Tom Vasilow was known locally as the Candy Man. He built chocolate models of famous buildings in Nyack or other cities each spring like the Nyack High School or the George Washington Bridge. Chocolate models appeared in the weeks before Easter. Then they were broken up on Good Friday and served to customers and orphanages in the area.  In 1965, for example, he spent 35 hours and used 200 pounds of chocolate (mostly white) to create a 2½ foot high, 250-pound reproduction of the Lincoln Memorial.

An Empty Space Begging for Art

The destroyed buildings opened a space at 104 Main Street that remained open for many years. The fire did not spread to the single-floor Nyack 5 and 10 building just to the east of Eagle Confectionery. A three-story brick building occupied the space just east of the Nyack 5 and 10. Both buildings remain today. The exposed brick walls provided a perfect canvas for a work of art that could be seen by anyone heading east on Main Street.

2023 view of the old Eagle Confectionery location in its current incarnation. The mural was painted on the building with the green wall.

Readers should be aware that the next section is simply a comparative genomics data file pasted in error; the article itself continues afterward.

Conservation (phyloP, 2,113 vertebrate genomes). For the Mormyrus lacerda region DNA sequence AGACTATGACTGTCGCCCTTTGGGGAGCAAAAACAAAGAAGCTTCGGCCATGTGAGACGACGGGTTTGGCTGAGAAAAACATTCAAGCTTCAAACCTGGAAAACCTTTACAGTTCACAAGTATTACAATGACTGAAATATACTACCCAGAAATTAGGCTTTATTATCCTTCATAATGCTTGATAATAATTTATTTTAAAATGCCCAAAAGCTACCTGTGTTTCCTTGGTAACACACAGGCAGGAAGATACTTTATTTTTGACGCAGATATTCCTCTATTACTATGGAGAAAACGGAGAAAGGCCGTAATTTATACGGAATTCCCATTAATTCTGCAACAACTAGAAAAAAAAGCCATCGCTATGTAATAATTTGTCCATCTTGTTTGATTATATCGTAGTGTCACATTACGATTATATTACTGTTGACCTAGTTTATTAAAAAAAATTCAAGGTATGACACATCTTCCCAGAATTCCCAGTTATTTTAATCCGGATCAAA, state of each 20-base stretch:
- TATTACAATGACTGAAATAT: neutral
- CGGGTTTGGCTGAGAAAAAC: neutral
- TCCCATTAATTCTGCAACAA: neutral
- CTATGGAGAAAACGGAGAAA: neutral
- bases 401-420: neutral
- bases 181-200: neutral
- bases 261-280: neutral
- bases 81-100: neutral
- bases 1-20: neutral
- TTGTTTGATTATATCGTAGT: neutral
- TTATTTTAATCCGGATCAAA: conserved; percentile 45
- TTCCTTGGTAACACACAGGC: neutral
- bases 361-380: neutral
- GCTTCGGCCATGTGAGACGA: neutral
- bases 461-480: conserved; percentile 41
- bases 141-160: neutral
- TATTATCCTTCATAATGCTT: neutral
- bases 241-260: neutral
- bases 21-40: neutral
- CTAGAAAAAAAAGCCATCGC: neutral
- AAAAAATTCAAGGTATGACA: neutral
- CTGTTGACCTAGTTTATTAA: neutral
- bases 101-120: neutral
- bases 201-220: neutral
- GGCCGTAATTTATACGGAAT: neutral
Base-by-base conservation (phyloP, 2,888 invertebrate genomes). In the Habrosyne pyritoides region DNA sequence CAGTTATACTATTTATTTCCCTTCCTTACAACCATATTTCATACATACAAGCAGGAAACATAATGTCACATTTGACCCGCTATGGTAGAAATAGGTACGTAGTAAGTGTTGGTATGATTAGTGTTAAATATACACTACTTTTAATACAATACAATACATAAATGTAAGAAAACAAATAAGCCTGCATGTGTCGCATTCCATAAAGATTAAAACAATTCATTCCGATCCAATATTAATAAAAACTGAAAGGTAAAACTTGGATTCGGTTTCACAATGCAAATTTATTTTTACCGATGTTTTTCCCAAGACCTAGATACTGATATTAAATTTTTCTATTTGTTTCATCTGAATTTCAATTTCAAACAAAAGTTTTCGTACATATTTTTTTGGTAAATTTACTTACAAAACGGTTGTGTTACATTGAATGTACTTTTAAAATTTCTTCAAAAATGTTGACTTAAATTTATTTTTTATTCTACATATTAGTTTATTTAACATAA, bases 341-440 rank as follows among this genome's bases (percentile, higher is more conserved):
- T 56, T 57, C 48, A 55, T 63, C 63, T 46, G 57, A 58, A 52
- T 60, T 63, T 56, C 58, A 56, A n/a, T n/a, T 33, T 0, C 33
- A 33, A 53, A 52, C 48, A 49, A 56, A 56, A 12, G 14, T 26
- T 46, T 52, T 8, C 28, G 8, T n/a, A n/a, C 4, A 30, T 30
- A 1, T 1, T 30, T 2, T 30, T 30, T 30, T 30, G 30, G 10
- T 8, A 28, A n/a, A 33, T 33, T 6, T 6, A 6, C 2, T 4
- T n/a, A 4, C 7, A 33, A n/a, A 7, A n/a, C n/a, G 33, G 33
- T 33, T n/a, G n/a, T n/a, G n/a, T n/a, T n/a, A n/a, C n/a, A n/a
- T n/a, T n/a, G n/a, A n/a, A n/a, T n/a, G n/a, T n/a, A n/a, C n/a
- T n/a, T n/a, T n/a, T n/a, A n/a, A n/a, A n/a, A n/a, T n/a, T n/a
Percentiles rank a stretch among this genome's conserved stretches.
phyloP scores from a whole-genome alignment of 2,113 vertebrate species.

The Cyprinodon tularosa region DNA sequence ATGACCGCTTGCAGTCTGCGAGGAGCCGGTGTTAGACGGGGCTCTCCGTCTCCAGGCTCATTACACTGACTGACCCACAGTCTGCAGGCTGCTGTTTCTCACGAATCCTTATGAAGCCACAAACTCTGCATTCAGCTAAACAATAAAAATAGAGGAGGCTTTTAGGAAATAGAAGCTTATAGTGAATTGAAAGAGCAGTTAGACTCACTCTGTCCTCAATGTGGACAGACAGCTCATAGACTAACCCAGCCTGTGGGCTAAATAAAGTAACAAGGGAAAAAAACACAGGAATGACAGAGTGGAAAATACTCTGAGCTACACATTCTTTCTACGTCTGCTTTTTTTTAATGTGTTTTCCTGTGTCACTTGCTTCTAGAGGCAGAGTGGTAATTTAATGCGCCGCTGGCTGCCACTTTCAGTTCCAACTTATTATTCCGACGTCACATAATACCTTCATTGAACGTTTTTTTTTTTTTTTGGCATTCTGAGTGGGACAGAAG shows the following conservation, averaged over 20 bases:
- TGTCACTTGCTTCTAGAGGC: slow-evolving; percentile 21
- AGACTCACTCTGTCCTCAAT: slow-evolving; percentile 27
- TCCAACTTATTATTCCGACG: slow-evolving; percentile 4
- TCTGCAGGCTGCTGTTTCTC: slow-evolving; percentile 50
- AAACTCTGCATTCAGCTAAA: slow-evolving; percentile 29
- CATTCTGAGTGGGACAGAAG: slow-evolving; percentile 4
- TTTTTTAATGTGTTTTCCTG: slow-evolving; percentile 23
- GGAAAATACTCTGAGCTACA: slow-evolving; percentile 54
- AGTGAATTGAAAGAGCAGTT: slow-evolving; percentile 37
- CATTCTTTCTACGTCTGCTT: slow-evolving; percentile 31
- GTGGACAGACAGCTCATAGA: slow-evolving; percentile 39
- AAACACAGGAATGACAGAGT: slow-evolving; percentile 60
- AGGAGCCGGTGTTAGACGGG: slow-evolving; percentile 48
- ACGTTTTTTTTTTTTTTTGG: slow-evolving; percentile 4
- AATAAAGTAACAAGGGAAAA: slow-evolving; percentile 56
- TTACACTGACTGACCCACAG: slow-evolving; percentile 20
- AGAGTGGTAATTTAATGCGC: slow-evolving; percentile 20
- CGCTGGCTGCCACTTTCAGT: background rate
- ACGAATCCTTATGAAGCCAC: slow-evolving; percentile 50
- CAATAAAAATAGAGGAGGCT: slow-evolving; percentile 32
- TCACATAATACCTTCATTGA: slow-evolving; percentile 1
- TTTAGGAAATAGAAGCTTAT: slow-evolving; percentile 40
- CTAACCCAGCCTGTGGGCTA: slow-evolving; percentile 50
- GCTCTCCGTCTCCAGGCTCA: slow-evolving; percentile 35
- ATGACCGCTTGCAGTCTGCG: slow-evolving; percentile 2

Teenagers Rule

The idea for the mural was to represent Nyack in 1900. Feldman enlisted the help of six of Nyack’s best art students. They each completed a design and Craig Moffet, age 14, combined them into a final design. One of the students, Sheldon Whitley, 18, and a track star for Nyack, was one of the mural designers and worked on its execution.

“I had a summer job lined up, but I’d rather do this.”   

Shulton Whitley

The students worked for free. In fact, funds were tight. Sandblasting the walls and paint cost $1,500. The Circus Wagon Restaurant across Main Street at 3 Nyack Plaza donated lunches. The short-lived Circus Wagon was known for its hamburgers, hot dogs, and clown, puppet, and magic shows on the weekend.  Herb Lack Paints, itself a Nyack institution, provided the paint at cost. Feldman sought and presumably obtained a $700 grant from the Nyack Urban Renewal Agency. Urban Renewal was still underway in Nyack at the time.

The students were thrilled at the opportunity.

“I love painting. We’re all going to get into art in college.”

Elizabeth Schultz, 16

“It’s a good idea that helps Nyack and besides, there’s not much else to do.”  

Ann Moon, 15

The Mural

Students priming the walls. Journal News photo.

Students primed the building walls. Sky and clouds formed the backdrop for the cityscape on the top two floors of the building east of the Nyack 5 and 10. The main mural depicted Main Street looking east to the intersection of Broadway. It mimicked the actual view of Main Street running beside it. The mural wasn’t planned to be an exact depiction of Nyack in 1900.